Headline this “Confessions of a Crow Eater.”
I don’t recall who set the time for this soiree, but I’m pretty sure it wasn’t me. Being awake, dressed and out of the house at that hour was unplumbed territory for someone who prides herself on NOT being one of those nauseatingly cheerful “morning people.”
Nonetheless, it was 9 a.m. on one of the coldest days of winter in 2009 when we (me and my puffy coat) struggled into a window booth at Yours Truly and prepared to meet a woman I did not know and hear her pitch her plan to stage a film festival in Chagrin Falls. A documentary film festival no less.
Being a devoted skeptic, having witnessed the failure of so many other good intentions, I had pretty much decided this one was headed for a quick burial in the land of unfulfilled promises and broken dreams.
And then I met Mary Ann Quinn Ponce and heard her ideas for what would become the Chagrin Documentary Film Festival.
Here was a wisp of a woman, accompanied by an imposing looking man, who I thought might be her bodyguard or the brains of this operation. He was John Hellman, who was there for moral support and to serve as human memory bank for details Mary Ann might forget.
No chance of that happening. He could have stayed home.
It was clear this vulnerable-seeming woman was very much in charge, determined, knew what she was talking about and voiced it eloquently. Mary Ann Ponce was also possessed of the superpower known as a mother’s love.
The Chagrin Documentary Film Festival was not made of whole cloth. Not conceived as a “cool” thing to do nor a profit-making enterprise.
Like documentary films themselves, it was inspired by a true story, one Mary Ann and husband Ed wish they were not in a position to tell.
The festival is inspired by the Ponce’s son and only child, David, a young filmmaker who was not long out of his teens when he succumbed to leukemia.
David left grieving parents, friends, family and his unfinished film “The Lost Sparrows of Roodepoort,” the story of a South African orphanage for babies and children with HIV-AIDS.
With the help of her son’s film school friends, Mary Ann made sure David’s work was completed. Then she took it to film festivals, a world she now admits she knew little about, but where she would meet and be inspired by filmmakers just like David.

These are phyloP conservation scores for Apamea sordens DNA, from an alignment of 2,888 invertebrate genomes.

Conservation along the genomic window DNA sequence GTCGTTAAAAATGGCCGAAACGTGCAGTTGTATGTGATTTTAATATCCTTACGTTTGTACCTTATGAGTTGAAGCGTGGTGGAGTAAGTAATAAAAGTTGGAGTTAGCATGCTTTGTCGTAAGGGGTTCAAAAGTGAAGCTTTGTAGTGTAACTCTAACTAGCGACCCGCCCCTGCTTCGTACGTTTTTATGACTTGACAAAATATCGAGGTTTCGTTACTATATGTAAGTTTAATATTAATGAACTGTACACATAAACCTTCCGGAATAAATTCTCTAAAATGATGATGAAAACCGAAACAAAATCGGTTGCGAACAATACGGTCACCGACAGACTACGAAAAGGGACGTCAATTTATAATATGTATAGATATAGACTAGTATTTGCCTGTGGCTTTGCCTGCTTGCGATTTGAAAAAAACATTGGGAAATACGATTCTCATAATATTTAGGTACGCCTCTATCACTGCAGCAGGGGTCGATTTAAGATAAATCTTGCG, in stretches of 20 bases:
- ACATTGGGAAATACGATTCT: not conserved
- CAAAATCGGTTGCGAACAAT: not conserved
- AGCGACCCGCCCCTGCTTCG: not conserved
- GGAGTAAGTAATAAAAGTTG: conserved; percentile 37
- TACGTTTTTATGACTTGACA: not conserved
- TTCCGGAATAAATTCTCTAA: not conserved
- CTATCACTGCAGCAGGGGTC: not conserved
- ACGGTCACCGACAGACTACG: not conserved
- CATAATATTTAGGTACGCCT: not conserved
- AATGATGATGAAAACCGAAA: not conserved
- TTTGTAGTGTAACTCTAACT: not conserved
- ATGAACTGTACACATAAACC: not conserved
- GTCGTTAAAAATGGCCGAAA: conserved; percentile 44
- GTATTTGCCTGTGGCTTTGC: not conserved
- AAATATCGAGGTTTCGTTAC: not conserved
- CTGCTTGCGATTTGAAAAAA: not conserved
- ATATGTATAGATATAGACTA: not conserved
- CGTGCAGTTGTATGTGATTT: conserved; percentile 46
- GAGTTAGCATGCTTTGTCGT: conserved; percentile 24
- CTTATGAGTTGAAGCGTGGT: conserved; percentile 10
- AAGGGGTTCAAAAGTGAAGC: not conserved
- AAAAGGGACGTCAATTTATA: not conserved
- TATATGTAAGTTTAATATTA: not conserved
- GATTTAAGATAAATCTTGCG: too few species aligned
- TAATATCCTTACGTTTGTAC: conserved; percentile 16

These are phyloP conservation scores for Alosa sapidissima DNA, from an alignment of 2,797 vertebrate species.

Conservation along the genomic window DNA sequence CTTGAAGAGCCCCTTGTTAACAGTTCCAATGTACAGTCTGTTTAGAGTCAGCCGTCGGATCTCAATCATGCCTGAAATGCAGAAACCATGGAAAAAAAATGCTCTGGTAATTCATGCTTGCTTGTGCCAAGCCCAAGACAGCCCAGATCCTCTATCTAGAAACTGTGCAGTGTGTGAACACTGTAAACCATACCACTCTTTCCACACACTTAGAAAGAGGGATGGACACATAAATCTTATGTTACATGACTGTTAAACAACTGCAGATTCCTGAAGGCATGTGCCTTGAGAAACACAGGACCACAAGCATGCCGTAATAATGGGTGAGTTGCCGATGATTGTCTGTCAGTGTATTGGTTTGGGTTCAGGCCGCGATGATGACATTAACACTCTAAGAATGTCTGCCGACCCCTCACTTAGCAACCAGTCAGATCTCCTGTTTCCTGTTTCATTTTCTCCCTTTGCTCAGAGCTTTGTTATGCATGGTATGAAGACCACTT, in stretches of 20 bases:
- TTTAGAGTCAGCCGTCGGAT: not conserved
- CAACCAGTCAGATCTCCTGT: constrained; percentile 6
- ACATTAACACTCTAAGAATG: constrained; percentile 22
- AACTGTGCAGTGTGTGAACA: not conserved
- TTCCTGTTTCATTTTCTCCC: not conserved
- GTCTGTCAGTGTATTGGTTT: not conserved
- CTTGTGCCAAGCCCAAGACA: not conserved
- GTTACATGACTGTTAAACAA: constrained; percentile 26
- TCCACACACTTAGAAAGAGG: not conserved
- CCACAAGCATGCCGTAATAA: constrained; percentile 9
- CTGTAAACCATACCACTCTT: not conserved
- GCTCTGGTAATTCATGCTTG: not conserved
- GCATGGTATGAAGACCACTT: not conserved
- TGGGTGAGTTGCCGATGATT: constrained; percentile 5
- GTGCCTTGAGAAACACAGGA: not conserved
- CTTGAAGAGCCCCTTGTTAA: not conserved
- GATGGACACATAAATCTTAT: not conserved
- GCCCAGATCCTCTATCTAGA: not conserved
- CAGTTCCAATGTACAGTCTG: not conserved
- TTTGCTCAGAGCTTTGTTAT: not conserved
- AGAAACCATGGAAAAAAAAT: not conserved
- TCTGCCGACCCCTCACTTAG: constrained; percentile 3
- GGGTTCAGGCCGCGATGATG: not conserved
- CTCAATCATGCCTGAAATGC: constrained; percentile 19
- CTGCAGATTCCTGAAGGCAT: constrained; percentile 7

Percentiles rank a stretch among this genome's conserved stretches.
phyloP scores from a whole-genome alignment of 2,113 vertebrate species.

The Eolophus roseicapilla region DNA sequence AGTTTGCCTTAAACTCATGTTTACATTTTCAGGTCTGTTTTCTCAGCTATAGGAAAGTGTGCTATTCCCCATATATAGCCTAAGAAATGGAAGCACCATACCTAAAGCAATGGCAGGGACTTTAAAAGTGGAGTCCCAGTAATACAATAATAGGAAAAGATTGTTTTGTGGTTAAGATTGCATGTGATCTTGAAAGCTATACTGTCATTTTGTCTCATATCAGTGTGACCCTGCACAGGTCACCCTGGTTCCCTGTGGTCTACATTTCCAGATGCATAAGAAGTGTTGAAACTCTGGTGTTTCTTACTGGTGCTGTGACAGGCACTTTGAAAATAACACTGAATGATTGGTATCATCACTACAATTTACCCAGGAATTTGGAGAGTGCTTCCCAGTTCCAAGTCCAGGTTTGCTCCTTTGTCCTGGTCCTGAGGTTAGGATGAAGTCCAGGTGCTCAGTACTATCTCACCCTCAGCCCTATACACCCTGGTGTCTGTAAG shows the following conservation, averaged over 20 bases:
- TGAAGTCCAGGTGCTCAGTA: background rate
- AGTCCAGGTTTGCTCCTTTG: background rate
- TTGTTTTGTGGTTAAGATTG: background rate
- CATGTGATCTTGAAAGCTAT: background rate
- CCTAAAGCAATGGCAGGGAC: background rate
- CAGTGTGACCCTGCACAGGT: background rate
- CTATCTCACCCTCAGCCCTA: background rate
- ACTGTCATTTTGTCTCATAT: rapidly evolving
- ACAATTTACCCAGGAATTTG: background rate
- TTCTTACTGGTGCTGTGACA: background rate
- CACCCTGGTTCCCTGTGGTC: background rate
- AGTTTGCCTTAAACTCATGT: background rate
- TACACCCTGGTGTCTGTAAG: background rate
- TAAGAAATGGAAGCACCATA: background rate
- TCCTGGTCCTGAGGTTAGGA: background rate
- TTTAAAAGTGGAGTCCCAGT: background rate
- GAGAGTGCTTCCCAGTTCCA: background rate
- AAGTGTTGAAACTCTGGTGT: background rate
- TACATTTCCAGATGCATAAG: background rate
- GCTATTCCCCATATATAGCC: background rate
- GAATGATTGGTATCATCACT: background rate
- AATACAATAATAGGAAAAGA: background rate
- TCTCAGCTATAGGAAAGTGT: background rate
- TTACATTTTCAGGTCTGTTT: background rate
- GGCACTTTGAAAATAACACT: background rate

She was moved by their willingness to go to any lengths to film stories they wanted the whole world to know about. Films just like David’s “Lost Sparrows.”
Mary Ann recalls she was in Ireland accompanying the film to a festival when, standing alone surveying the scene, she had an epiphany. Chagrin Falls was the perfect place to hold a film festival.
Ed agreed and he would become the festival’s behind the scenes “go to” guy to Mary Ann’s “face of the festival.”
Planning began as soon as she got home. David was not just the inspiration for the festival but would be part of the process. Fevered Dreams, the production company he formed to produce his future films, was re-established as the festival’s production company.
The early morning meeting on the coldest day of 2009 ended. It was then I realized my grumpiness was gone, and my skepticism had vanished along with those memories of good ideas turned bad.
Mary Ann had me at, “Hi, it’s nice to meet you.” She would have that affect on just about everyone she has met since.
Now, 10 years later, the idea of staging a film festival in Chagrin Falls doesn’t seem sketchy at all. In fact, it would not be the first week in October without it.
The 10th anniversary of the Chagrin Documentary Film Festival opens Oct. 2 and runs through Oct. 6. This year, audiences will be treated to one special film, a 30-minute documentary on the film festival itself.
For the first time, audiences will meet the festival’s inspiration David Ponce through archival film footage and “The Lost Sparrows of Roodepoort” will be shown as it has each of the past nine Chagrin Documentary Film Festivals.